Thursday, May 5, 2011

Oracle Coherence 3.7: Coherence*Web Session Management

Oracle Coherence clustering and Coherence*Web

One common use case for Oracle Coherence clustering is to manage user sessions - conversational state - in the cluster. 

This capability is provided by the Coherence*Web module, which is a built-in feature of Oracle Coherence. 

Coherence*Web provides linear scalability for HTTP Session Management in clusters of hundreds of production servers. 

It can achieve this linear scalability because at its core it is built on Oracle Coherence dynamic partitioning.

What is Coherence*Web?

Coherence*Web is an HTTP session management module dedicated to managing session state in clustered environments. Built on top of Oracle Coherence, Coherence*Web:

•  Enables session sharing and management across different web applications, domains and heterogeneous 
   application servers;
•  Brings Coherence data grid's data scalability, availability, reliability and performance to in-memory session
    management and storage;
•  Supports all the mainstream application servers such as Oracle WebLogic Server, IBM WebSphere,  
   Tomcat, etc.;
•  Supports numerous portal containers including Oracle WebLogic Portal;
•  Allows session state to be managed in the various caching topologies available in Coherence (i.e. 
   Replicated, Partitioned, Near Caching, Read-Through, Write- Through, Write-Behind and Refresh-Ahead  
   Caching, etc.);
•  Allows storage of session data outside of Java EE application server – freeing up application server heap  
   space and enabling server restarts without session data loss;
• Supports multiple advanced session models which define how the session state is physically managed,   
   serialized and deserialized in the cluster;
• Supports fine-grained session and session attribute scoping by way of pluggable policies.

Coherence*Web is not a replacement for WebLogic Server's in-memory HTTP state replication services. However, Coherence*Web should be considered when an application has large Http Session State objects, when running into memory constraints due to storing Http Session object data, and/or have existing Coherence Cluster and would like to offload Http Session storage to a Coherence Cluster.

Coherence*Web is an alternative to WebLogic Server's in-memory HTTP state replication services. Consider using Coherence*Web if you are encountering any of these situations:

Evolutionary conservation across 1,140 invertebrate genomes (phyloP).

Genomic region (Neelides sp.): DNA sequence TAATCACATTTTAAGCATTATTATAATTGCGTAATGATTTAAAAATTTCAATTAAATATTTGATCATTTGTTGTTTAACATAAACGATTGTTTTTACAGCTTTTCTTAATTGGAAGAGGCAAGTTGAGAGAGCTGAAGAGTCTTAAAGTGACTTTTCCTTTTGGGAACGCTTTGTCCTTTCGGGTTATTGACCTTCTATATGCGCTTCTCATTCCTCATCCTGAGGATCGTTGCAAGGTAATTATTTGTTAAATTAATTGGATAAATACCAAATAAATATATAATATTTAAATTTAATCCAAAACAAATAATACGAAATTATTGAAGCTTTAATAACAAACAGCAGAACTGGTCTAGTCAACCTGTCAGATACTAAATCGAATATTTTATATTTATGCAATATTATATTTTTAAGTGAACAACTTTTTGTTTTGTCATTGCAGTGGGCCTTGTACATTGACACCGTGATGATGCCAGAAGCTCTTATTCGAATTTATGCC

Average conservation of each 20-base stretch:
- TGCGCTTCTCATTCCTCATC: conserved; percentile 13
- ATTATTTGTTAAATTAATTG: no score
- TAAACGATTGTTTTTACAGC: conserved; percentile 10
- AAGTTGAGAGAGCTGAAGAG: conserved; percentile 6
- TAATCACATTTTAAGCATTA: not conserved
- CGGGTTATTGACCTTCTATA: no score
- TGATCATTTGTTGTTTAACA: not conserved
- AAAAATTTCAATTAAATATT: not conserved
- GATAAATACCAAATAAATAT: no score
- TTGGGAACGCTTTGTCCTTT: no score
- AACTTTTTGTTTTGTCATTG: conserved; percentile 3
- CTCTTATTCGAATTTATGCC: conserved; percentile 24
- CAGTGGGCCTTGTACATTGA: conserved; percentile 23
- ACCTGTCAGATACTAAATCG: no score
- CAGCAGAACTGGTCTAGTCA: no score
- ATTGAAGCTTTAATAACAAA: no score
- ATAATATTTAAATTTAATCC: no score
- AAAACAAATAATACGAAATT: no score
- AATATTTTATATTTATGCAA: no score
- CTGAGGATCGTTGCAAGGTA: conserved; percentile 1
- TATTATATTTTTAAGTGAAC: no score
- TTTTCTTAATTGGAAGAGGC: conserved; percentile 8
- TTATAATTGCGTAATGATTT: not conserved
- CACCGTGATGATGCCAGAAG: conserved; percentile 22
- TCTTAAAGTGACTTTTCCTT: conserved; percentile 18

• your application works with large HTTP session state objects
  • you run into memory constraints, due to storing HTTP session object data
  • you want to off-load HTTP session storage to an existing Coherence cluster
  • you want to share session state across EAR files.

Location of the WebLogic Server Coherence*Web SPI in Coherence Distribution

The Weblogic Server Coherence*Web SPI consists of the coherence-web-spi.war file, located in the coherence\lib directory in the Coherence distribution. The coherence.jar file, located in the same directory, is also necessary for enabling Coherence*Web functionality in WebLogic Server.

Requirements for using Coherence*Web SPI

The Coherence*Web SPI for Weblogic Server requires that a load balancer which enforces http session JVM affinity is running in front of the WebLogic Server tier. WebLogic Server ships with several different proxy plug-ins which will enforce JVM session stickiness.

In Coherence*Web, the following default cache configurations are defined:
  • The Coherence*Web SPI for WebLogic Server is configured with local-storage disabled. The server will serve requests and will not be used to host data. This means a Coherence cache server must be running in its own JVM, separate from the JVM running WebLogic Server.
  • The timeout for requests to the cache server to respond is 30 seconds. If a request to the cache server has not responded in 30 seconds, a exception is thrown.
The session-cache-config.xml file contains the Coherence cache configurations used by the Coherence*Web SPI. This file is located in the coherence-web-spi.war file under the WEB-INF\classes directory. 

Enter any cache configuration changes in the session-cache-config.xml file and then repackage it in the coherence-web-spi.war file.

Coherence*Web provides several session locking modes to control concurrent access of sessions. 

Both Coherence*Web and the Coherence*Web SPI employ Optimistic locking by default. This allows concurrent access to a session by multiple threads in a single JVM or multiple JVMs while prohibiting concurrent modification. 

By itself, the Coherence*Web SPI does not require a load balancer to run in front of the WebLogic Server tier. However, you will require a load balancer if you employ sticky session optimization with any of the non-Optimistic locking modes. The default load balancer enforces HTTP session JVM affinity, however, other load balancing alternatives are available. WebLogic Server ships with several different proxy plug-ins which enforce JVM session stickiness. 

1 comment:

  1. Thank you for the info. Could you please show us an example using coherence in weblogic. Thank you.